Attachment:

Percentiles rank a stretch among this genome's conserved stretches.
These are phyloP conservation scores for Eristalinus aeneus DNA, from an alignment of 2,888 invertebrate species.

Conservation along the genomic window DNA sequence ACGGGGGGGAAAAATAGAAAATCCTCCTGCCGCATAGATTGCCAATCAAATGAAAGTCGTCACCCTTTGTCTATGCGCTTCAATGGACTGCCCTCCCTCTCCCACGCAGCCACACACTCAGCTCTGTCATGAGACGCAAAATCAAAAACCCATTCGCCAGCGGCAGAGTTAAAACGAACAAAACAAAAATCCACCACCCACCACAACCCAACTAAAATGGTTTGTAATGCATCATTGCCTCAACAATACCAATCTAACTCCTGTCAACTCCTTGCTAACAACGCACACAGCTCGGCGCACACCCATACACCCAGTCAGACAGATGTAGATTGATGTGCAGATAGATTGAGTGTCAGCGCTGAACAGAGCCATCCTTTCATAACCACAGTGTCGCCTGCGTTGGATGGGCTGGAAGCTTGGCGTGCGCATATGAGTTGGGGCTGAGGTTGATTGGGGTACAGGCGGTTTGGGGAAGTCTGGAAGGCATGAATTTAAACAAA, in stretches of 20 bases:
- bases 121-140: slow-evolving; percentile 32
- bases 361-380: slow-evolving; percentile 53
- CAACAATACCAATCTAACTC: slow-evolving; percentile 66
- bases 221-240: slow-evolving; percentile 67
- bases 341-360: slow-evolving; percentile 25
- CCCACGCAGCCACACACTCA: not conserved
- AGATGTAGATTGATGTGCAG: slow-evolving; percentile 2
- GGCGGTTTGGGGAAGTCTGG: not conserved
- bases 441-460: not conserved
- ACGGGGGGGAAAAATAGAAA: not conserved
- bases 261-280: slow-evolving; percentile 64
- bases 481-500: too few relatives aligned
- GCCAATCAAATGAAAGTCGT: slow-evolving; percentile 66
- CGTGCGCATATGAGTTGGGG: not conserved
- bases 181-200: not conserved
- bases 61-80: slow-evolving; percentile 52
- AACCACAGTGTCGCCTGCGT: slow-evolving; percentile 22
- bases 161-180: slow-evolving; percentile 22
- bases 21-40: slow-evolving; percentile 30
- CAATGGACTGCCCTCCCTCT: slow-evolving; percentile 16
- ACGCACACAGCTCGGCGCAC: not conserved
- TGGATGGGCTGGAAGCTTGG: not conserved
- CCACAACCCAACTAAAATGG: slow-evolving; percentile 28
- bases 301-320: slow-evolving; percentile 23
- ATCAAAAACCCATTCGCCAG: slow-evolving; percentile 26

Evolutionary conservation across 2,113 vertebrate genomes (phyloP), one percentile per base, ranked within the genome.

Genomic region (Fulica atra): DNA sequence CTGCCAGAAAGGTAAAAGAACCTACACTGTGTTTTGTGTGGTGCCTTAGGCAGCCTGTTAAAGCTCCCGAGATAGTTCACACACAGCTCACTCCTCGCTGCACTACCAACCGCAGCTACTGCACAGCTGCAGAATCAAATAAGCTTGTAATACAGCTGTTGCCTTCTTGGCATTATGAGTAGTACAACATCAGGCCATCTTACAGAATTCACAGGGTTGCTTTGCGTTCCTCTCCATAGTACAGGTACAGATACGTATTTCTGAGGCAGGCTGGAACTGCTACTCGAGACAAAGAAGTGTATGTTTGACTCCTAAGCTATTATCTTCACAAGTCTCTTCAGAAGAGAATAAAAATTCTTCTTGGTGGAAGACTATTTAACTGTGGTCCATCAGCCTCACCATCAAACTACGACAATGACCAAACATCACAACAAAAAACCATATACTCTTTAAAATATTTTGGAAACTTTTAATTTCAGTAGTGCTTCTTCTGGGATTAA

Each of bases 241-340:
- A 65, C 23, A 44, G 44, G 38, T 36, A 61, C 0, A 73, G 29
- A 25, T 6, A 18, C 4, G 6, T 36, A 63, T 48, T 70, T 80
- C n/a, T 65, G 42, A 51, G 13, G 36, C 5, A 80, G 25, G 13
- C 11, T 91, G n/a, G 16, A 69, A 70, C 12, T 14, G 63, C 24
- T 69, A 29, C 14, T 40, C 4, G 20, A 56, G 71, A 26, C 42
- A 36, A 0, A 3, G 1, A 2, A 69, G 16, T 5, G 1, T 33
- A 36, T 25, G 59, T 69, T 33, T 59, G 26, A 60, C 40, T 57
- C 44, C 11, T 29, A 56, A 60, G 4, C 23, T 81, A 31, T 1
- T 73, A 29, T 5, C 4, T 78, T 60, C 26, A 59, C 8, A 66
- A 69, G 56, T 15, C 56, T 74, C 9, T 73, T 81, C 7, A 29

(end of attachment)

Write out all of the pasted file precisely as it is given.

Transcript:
Percentiles rank a stretch among this genome's conserved stretches.
These are phyloP conservation scores for Eristalinus aeneus DNA, from an alignment of 2,888 invertebrate species.

Conservation along the genomic window DNA sequence ACGGGGGGGAAAAATAGAAAATCCTCCTGCCGCATAGATTGCCAATCAAATGAAAGTCGTCACCCTTTGTCTATGCGCTTCAATGGACTGCCCTCCCTCTCCCACGCAGCCACACACTCAGCTCTGTCATGAGACGCAAAATCAAAAACCCATTCGCCAGCGGCAGAGTTAAAACGAACAAAACAAAAATCCACCACCCACCACAACCCAACTAAAATGGTTTGTAATGCATCATTGCCTCAACAATACCAATCTAACTCCTGTCAACTCCTTGCTAACAACGCACACAGCTCGGCGCACACCCATACACCCAGTCAGACAGATGTAGATTGATGTGCAGATAGATTGAGTGTCAGCGCTGAACAGAGCCATCCTTTCATAACCACAGTGTCGCCTGCGTTGGATGGGCTGGAAGCTTGGCGTGCGCATATGAGTTGGGGCTGAGGTTGATTGGGGTACAGGCGGTTTGGGGAAGTCTGGAAGGCATGAATTTAAACAAA, in stretches of 20 bases:
- bases 121-140: slow-evolving; percentile 32
- bases 361-380: slow-evolving; percentile 53
- CAACAATACCAATCTAACTC: slow-evolving; percentile 66
- bases 221-240: slow-evolving; percentile 67
- bases 341-360: slow-evolving; percentile 25
- CCCACGCAGCCACACACTCA: not conserved
- AGATGTAGATTGATGTGCAG: slow-evolving; percentile 2
- GGCGGTTTGGGGAAGTCTGG: not conserved
- bases 441-460: not conserved
- ACGGGGGGGAAAAATAGAAA: not conserved
- bases 261-280: slow-evolving; percentile 64
- bases 481-500: too few relatives aligned
- GCCAATCAAATGAAAGTCGT: slow-evolving; percentile 66
- CGTGCGCATATGAGTTGGGG: not conserved
- bases 181-200: not conserved
- bases 61-80: slow-evolving; percentile 52
- AACCACAGTGTCGCCTGCGT: slow-evolving; percentile 22
- bases 161-180: slow-evolving; percentile 22
- bases 21-40: slow-evolving; percentile 30
- CAATGGACTGCCCTCCCTCT: slow-evolving; percentile 16
- ACGCACACAGCTCGGCGCAC: not conserved
- TGGATGGGCTGGAAGCTTGG: not conserved
- CCACAACCCAACTAAAATGG: slow-evolving; percentile 28
- bases 301-320: slow-evolving; percentile 23
- ATCAAAAACCCATTCGCCAG: slow-evolving; percentile 26

Evolutionary conservation across 2,113 vertebrate genomes (phyloP), one percentile per base, ranked within the genome.

Genomic region (Fulica atra): DNA sequence CTGCCAGAAAGGTAAAAGAACCTACACTGTGTTTTGTGTGGTGCCTTAGGCAGCCTGTTAAAGCTCCCGAGATAGTTCACACACAGCTCACTCCTCGCTGCACTACCAACCGCAGCTACTGCACAGCTGCAGAATCAAATAAGCTTGTAATACAGCTGTTGCCTTCTTGGCATTATGAGTAGTACAACATCAGGCCATCTTACAGAATTCACAGGGTTGCTTTGCGTTCCTCTCCATAGTACAGGTACAGATACGTATTTCTGAGGCAGGCTGGAACTGCTACTCGAGACAAAGAAGTGTATGTTTGACTCCTAAGCTATTATCTTCACAAGTCTCTTCAGAAGAGAATAAAAATTCTTCTTGGTGGAAGACTATTTAACTGTGGTCCATCAGCCTCACCATCAAACTACGACAATGACCAAACATCACAACAAAAAACCATATACTCTTTAAAATATTTTGGAAACTTTTAATTTCAGTAGTGCTTCTTCTGGGATTAA

Each of bases 241-340:
- A 65, C 23, A 44, G 44, G 38, T 36, A 61, C 0, A 73, G 29
- A 25, T 6, A 18, C 4, G 6, T 36, A 63, T 48, T 70, T 80
- C n/a, T 65, G 42, A 51, G 13, G 36, C 5, A 80, G 25, G 13
- C 11, T 91, G n/a, G 16, A 69, A 70, C 12, T 14, G 63, C 24
- T 69, A 29, C 14, T 40, C 4, G 20, A 56, G 71, A 26, C 42
- A 36, A 0, A 3, G 1, A 2, A 69, G 16, T 5, G 1, T 33
- A 36, T 25, G 59, T 69, T 33, T 59, G 26, A 60, C 40, T 57
- C 44, C 11, T 29, A 56, A 60, G 4, C 23, T 81, A 31, T 1
- T 73, A 29, T 5, C 4, T 78, T 60, C 26, A 59, C 8, A 66
- A 69, G 56, T 15, C 56, T 74, C 9, T 73, T 81, C 7, A 29